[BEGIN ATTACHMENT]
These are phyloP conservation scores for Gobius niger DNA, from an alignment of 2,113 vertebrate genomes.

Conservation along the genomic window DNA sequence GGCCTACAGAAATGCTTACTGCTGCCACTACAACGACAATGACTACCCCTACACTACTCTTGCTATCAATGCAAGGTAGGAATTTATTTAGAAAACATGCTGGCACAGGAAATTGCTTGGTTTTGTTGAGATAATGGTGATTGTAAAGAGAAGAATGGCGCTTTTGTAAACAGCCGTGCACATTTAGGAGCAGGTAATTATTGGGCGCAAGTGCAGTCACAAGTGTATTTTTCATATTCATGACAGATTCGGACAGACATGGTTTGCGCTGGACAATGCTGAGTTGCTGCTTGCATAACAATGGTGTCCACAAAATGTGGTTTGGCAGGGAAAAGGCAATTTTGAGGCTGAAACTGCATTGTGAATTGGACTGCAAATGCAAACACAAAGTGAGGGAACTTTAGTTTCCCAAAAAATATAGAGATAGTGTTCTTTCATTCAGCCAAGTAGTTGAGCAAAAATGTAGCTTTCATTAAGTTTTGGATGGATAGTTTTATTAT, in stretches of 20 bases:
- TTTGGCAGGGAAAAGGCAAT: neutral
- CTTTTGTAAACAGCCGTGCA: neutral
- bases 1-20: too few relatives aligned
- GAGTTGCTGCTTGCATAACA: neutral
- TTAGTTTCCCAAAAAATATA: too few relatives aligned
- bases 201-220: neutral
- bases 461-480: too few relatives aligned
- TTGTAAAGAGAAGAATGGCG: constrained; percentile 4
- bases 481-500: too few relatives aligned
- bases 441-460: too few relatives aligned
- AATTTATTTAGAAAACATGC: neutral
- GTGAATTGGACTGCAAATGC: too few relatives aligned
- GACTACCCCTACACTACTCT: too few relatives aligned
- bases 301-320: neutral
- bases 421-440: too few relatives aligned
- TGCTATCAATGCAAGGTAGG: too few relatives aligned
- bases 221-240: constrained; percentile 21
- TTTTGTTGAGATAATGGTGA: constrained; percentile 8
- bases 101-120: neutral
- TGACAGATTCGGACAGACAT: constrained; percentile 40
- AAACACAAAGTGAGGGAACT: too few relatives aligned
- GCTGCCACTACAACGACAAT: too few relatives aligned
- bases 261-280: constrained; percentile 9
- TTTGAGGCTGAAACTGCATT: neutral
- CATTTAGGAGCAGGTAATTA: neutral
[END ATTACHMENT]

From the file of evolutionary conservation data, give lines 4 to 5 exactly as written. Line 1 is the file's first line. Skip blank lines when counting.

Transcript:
- CTTTTGTAAACAGCCGTGCA: neutral
- bases 1-20: too few relatives aligned